A New York State appeals court has affirmed an earlier decision not to release the transcriptions and minutes from the grand jury that chose not to indict the officer involved in the death of Eric Garner.

Lawyers for civil rights groups and the public advocate's office in June urged a four-judge panel to release the evidence heard by the grand jury that investigated the chokehold death of Eric Garner during an arrest on Staten Island in July of 2014.

A Staten Island judge ruled in March that the grand jury proceedings should stay sealed. The parties seeking the release of the minutes appealed, saying the public needs to know why the grand jury did not indict NYPD Officer Daniel Pantaleo or any other officers seen on cell video arresting Garner last summer when he died.  

Former Staten Island DA—now congressman—Dan Donovan disclosed that 50 witnesses testified, but not much more.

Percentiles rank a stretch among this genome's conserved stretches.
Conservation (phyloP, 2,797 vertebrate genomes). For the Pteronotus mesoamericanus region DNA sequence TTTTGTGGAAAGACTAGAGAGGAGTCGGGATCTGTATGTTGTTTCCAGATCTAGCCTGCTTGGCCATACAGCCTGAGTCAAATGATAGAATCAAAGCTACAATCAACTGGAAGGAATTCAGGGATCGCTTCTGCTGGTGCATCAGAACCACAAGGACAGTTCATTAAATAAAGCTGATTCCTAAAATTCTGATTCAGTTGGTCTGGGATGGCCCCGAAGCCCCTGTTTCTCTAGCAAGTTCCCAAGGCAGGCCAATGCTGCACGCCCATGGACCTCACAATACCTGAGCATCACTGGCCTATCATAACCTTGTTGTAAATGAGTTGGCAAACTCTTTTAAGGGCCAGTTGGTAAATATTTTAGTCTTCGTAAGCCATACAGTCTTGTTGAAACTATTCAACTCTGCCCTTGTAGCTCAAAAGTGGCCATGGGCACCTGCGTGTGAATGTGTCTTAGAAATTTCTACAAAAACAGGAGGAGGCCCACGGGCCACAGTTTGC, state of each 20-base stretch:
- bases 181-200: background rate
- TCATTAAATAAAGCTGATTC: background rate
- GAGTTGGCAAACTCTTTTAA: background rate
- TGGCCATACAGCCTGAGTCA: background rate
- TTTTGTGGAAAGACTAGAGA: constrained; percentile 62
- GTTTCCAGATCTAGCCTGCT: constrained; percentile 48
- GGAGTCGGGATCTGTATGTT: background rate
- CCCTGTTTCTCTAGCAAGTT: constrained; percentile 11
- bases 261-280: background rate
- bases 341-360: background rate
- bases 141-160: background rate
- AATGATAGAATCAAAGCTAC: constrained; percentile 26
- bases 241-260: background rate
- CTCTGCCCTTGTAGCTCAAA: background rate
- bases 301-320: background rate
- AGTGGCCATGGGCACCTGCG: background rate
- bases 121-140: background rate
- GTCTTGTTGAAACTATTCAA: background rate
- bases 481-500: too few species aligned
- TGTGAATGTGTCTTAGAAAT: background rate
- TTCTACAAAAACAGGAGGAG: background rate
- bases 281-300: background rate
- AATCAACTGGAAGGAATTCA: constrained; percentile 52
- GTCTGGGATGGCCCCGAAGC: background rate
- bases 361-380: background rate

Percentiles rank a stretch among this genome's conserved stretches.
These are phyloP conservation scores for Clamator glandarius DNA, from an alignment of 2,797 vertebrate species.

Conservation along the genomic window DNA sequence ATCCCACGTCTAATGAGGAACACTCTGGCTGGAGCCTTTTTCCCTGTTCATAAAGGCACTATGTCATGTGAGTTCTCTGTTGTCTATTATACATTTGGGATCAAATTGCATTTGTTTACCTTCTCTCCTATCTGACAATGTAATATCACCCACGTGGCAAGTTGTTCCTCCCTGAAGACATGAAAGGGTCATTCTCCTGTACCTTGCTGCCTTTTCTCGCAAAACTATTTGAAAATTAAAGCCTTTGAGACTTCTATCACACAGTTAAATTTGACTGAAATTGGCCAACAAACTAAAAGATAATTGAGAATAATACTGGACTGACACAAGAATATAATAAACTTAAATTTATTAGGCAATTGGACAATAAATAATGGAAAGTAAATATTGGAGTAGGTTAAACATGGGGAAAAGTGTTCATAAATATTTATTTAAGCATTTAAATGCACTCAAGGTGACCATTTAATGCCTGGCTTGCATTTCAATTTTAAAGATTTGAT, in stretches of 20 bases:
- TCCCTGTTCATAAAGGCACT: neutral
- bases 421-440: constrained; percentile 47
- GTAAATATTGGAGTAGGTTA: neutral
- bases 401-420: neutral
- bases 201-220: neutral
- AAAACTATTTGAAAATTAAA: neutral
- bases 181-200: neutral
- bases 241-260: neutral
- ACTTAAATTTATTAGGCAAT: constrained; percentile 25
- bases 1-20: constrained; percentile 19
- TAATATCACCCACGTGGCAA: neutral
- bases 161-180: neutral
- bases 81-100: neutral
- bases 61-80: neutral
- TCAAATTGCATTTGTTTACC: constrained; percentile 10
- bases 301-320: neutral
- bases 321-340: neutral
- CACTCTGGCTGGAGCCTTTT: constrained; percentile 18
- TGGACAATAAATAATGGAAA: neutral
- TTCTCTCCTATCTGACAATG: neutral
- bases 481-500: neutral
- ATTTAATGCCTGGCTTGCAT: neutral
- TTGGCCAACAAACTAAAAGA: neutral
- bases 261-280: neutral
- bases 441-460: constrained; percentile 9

Some of the appellate judges took issue with the DA's office selectively releasing details, however.

"Your office seems to wanted to put a very pretty gloss on what happened and kind of sweep everything else under the rug and use grand jury secrecy as its protection," one judge said.

Federal prosecutors are also investigating Garner's death and may be studying the grand jury minutes themselves.

Garner's daughter, Erica, said she's disappointed with the ruling.

"It's another slap in the face," Erica Garner said. "It proves that New York City is still trying to cover up the grand jury proceedings."

Public Advocate Letitia James released a statement, saying, "We will not give up on our quest for justice and transparency. The public deserves to know what happened with that grand jury and why what we saw with our eyes did not match the failure to indict those responsible for Eric Garner’s death."